Current situation on the plusvalia tax in the Spanish conveyancing system
The plusvalia tax is a complex and delicate issue from a legal point of view. Below, I have tried to give a simplified summary of the current situation. I also give my adive if you are concerned by this issue.
What is the plusvalía tax and how to calculate it?
The plusvalía tax is a local tax that is paid to the local town hall when urban land is sold.
Its correct name is Urban Land Increase of Value Tax. It is basically a tax on the increase of the land value since the last change of ownership. For example, if you sell an apartment part of the price is a proportion of the urban land. The way to calculate the increase of the land value is applying a percentage to the current “Catastro” value. The “Catastro” is a tax registry of properties. After that yor apply the tax rate. That percentage is found by multiplying a coefficient by the total number of years you have owned the property.
According to the law, this is the only way that this tax can be calculated. Thus it is clear to see that according to the law there will always be an increase of value. Therefore there always is a tax to pay. This is because the tax calculation method. This method do not take into account at all the real increase or decrease of the land value. So the law states that if you own an urban property for some time you will always have an increase of value when selling it.
Many properties were and still are sold at a loss because of the real-estate crisis
Due to the real-estate crisis many properties were sold for less than they were originally purchased. This fact highlighted the injustice of the plusvalía tax. It seems obvious that selling for less price than the pruchase one means a loss. But it is not obvious for the tax office.
Spanish Constitutional Court has declared some provisions of the plusvalía tax law null and void
As the unfairness of the tax became so obvious the issue finally reached the Spanish Constitutional Court. The Court then had to decide on whether the tax was fair or not. It subsequently decided that it was not just. And made a number of provisions of the aw null and void.Specifically the method used to calculate the plusvalía tax. But only in cases where the tax is liable to be paid when the land value has not increased. Also, the provision stating that the tax payer was never allowed to produce any evidence showing the real increase or decrease in the value of the urban land sold. The reasons these provisions were made null and void was because they infringe the constitutional economic capacity principle that all taxes have to respect.
Nevertheless, this ruling caused a lot of confusion about its scope and how to apply it. So, from this point, some courts decided to make every single plusvalía tax liquidation null and void regardless of whether or not there actually was an increase in the value of the land as their understanding was that the tax calculation method had been made null and void completely. Yet, on the other hand, other courts understood that the town halls were able to liquidate the tax when the land value had in fact increased (which according to the law is always) and, therefore, the taxpayer has to prove if this was not the case.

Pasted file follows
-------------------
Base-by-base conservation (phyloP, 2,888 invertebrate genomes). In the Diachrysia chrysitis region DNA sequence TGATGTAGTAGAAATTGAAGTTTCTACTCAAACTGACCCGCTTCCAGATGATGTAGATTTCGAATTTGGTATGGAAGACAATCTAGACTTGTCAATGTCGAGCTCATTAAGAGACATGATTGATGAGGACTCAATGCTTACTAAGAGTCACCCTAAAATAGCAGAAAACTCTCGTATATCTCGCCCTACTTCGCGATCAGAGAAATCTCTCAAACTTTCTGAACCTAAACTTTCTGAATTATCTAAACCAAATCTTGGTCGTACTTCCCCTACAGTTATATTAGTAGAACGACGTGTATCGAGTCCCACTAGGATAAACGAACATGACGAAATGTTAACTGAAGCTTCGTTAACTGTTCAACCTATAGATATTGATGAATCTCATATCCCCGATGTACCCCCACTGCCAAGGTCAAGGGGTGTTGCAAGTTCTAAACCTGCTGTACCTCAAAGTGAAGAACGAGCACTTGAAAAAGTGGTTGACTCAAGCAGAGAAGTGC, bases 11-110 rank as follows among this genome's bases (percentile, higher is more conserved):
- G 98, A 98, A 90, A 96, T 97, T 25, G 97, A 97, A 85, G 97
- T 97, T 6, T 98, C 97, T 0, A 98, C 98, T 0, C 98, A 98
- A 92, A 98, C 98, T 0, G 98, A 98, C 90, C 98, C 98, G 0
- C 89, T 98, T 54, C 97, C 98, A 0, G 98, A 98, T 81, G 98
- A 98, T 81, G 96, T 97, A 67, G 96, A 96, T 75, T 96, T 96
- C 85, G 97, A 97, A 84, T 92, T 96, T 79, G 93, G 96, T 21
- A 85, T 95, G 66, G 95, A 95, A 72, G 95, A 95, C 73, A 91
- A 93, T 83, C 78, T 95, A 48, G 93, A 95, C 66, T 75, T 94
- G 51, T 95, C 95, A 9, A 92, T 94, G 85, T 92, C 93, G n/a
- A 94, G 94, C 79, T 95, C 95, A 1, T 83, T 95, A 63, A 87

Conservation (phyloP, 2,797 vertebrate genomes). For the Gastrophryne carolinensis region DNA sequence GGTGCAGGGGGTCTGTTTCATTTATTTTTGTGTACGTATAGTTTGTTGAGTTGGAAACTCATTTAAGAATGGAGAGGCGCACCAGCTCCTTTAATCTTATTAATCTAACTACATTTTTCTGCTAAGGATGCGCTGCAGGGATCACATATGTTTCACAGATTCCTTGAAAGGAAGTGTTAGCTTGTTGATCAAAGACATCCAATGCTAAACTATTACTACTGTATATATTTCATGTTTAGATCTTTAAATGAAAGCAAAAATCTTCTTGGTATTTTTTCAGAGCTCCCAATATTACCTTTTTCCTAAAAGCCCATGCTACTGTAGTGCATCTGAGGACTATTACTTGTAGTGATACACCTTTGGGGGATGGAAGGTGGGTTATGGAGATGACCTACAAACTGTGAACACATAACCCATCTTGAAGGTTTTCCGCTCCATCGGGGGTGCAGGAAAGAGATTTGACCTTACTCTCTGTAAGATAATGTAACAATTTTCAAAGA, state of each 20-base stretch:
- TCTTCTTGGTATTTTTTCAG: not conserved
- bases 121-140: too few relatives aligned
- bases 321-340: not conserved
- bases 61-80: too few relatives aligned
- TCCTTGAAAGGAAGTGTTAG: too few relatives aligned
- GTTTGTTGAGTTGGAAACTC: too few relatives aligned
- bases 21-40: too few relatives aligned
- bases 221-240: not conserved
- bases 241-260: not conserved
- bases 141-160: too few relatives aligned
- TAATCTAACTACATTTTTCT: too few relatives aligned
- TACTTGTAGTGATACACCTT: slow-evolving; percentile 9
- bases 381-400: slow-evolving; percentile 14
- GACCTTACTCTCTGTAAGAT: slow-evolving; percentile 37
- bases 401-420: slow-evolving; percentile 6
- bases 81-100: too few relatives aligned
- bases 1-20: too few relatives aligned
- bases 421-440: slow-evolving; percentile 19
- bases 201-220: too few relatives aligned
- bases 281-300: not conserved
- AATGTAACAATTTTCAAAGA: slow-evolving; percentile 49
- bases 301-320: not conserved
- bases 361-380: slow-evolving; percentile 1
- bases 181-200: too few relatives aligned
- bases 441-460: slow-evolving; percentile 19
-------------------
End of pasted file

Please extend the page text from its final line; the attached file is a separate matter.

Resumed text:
Supreme Court rules on the Constitutional Court’s interpretation
As there was no clear agreement, the Spanish Supreme Court clarified the situation. And it did. It then declared that the correct version is the one that says town halls can charge the plusvalía tax when there is real increase in the value of the land. But, as the law will always expect an increase in the land value due to its calculation formula, then it is up to the taxpayer to show evidence that in that specific case the land did not increase in value. When the vendor sells his property for less than what he purchased it for, it is obvious in the difference in purchase and sale prices that there is no increase. Despite this, the safest way to prove that there was no increase to the value of the land is by via a technical report.
Is the matter definitely closed?
Not at all. The Spanish Supreme Court is still yet to decide on another key issue regarding this tax, namely the legality of the calculation formula to find out the increase of the value. So, we are now waiting anxiously for the court’s verdict. If the Spanish Supreme Court rules that the calculation method is illegal, then all the tax liquidations will be null and void. Every single one of them. And that would very good news for taxpayers but a real mess for the town halls.
So, what should I do if I am liable for this tax now?
For me, that depends on the amount of tax bill. In the case that the land value has not increased, you can challenge the town hall. If the purchase price was higher than the sale price, it will be easy to present evidence proving this. But, even in this case, the town hall may still try to argue and therefore, a technical report will be necessary, and this will result in further technical and legal costs. This is the reason that I suggest to ground your action on the amount figured in the tax bill. Otherwise it can be worth just paying it I a am afraid.
As you can see from the complexity of this matter and the issues that have ensued, it is especially advisable with this subject to seek the professional advice of an independent lawyer to make the best decision.
Thank you for your time and attention and I hope this information is of use. You are very welcome to share if you liked it.
Please, note that this is general information. This is not specific legal advice. It is advisable to seek legal advice for any specific legal issue.